About Kim Lambert:
Kim Lambert is a Speaker, Photographer, a Travel Writer and a 7 times Amazon bestselling author, with more than 10 books published to date. She is also the owner of a publishing company which publishes books for a variety of authors, and also works with other large publishing companies to enhance and update their current catalogues for digital book delivery. She is also a writing and publishing coach and Managing Editor of Life Change the Revolution – the Magazine.
Kim has a rich and varied business experience, over 40 years, from retail to small business, to government and large corporate, with many years of experience in IT, Publishing, management, business architecture and staff development.
After the death of her parents, she choose to further develop her business to help others bring their inspirational and life-changing stories, skills and ideas to the world, through books, and other mediums which let their words reach out to others.
She personally writes on a wide range of topics, from How to Write, to Photography, to recipe books and is currently also writing kids books and fiction under pen names.
What inspires you to write?
I’ve always written, just how much has varied. What got me started was writing about things I enjoyed doing. My first published work was in a national print magazine, when I was 14. It was even accompanied by a photo that I took. It was an article about a horse event.
I’ve worked in many roles and areas, from small business to big corporate, but every job has had a requirement for writing of one kind or another. Over time, I got more interested in writing my own works to publish, as well as helping others publish. What made me really get going was realising that I did not want to live in the corporate world any more – I wanted to share my interests with others through writing.
I also realised, as a result of working with such a diverse range of people, that every person and every business has a story that deserves telling, that what seems ordinary to you, seems amazing to someone else, who does not know the things that you do, who has not lived the things that you have.
Tell us about your writing process.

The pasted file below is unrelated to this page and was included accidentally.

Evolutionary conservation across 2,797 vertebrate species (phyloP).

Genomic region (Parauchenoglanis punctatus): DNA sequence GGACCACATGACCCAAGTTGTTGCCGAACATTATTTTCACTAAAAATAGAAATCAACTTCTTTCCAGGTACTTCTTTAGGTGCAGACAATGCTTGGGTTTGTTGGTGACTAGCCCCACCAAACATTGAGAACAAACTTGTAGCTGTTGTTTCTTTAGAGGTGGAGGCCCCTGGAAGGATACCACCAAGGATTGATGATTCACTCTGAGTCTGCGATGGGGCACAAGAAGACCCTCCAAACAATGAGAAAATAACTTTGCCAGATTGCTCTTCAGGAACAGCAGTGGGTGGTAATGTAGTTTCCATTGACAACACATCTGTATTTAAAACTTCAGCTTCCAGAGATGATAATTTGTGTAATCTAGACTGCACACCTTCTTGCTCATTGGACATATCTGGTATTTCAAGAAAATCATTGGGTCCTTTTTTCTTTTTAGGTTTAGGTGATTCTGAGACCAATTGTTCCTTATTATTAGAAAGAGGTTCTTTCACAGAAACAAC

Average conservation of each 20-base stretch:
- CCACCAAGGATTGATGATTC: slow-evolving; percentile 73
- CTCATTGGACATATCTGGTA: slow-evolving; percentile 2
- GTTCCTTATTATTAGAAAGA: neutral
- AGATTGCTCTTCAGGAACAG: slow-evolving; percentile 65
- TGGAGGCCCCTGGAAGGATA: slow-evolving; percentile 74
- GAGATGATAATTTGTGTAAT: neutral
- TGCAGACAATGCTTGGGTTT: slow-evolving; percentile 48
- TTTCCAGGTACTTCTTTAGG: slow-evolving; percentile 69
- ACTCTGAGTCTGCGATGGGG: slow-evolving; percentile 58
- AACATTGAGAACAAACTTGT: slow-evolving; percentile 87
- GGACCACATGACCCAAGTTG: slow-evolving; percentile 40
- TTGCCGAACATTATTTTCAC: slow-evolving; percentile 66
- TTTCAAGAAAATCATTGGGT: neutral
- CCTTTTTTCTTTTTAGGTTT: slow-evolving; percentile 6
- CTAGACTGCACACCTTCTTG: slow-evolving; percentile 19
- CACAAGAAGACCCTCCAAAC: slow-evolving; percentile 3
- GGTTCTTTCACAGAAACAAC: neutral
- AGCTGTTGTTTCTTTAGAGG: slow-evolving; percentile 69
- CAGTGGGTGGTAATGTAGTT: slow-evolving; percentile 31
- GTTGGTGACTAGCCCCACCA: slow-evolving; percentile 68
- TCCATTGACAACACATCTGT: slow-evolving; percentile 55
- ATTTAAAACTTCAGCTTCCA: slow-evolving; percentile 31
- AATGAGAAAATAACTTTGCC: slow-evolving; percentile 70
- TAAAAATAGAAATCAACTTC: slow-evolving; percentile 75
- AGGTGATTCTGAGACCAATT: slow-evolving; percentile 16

I am an outliner, but only in the broadest sense – its fluid, and changes as I go – the outline is so that I don’t leave anything out, not to force me into a particular structure. When I teach others, I find that this is what stops people most – the belief that they have to have a rigid outline, and write it in that order – I help them get past that, without losing coherence in the book.
When writing fiction, my ‘backstory / background notes’ can be as many words or more than the story itself. I edit, so I hate wrong words and continuity errors in others stories, and put a lot of effort into not having that sort of mistake in my own. I like to know exactly why my characters act the way they do, what things that happened in their past, which may never appear in this story, influence how they act now. Maybe, once I have enough books and short stories in each series, I will do an ‘encyclopaedia of’ book of al the background stuff…..
For Fiction Writers: Do you listen (or talk to) to your characters?
Sometimes I shut my eyes and ‘be them’ for a bit, seeing what’s going on in the story like a movie in my mind, so that I can truly write what they see and feel, in a way that readers can relate to.
What advice would you give other writers?
Just write ! Write what is clearest in your mind today, make a note of roughly where it belongs in the whole, but write what’s clear now – getting it all in the right order, and flowing together at the end is what you work with a good developmental editor for! If you try to get it exactly perfect, in order, as you write, you will never get it written.
Oh, and you don’t have to write as much as you think you do ! especially for non-fiction! people these days have short attention spans, and a short, focussed book of good quality info wins every time.
How did you decide how to publish your books?
I am a publisher, so I publish my own as well. My business first published a hardcover book back in 1990 – wow, was it a harder process then !!!!!
If you are new, unless the publishing bit really fascinates you, then find a great ‘custom’ or ‘collaborative’ publisher to work with (that’s people like me, who use all of the sorts of tools that you could use to ‘do it all yourself’ but do it for you, so that you can focus on being a subject matter expert in your topic area, not on having to keep up with publishing changes and technical file requirements.
The up front cost varies, but do your homework and find someone that you can work with, a business that cares about the quality of the result for you, not just collecting your money. if you are not struggling with the tools, you can be writing your next book.
What do you think about the future of book publishing?
Things will continue to evolve – what is today a multi billion dollar industry of digital publishing in specialised formats did not exist 8 years ago. Who knows where we will be in another 8 years. Paper books will still exist for some time to come, but they will, more and more, be for collectors, and specific purposes – the bulk of ‘ordinary daily reading’ will be digital – on one or more of those ubiquitous electronic devices that we all carry.
What do you use?: Dictated and got transcribed, Beta Readers
What genres do you write?: As me – Non-fiction – photography, how to write, cook books as other names – various fiction, romance, erotica, fantasy, as another name – kids books
What formats are your books in?: eBook, Print, Both eBook and Print
All information in this post is presented “as is” supplied by the author. We don’t edit, to allow you, the reader, to hear the author in their own voice.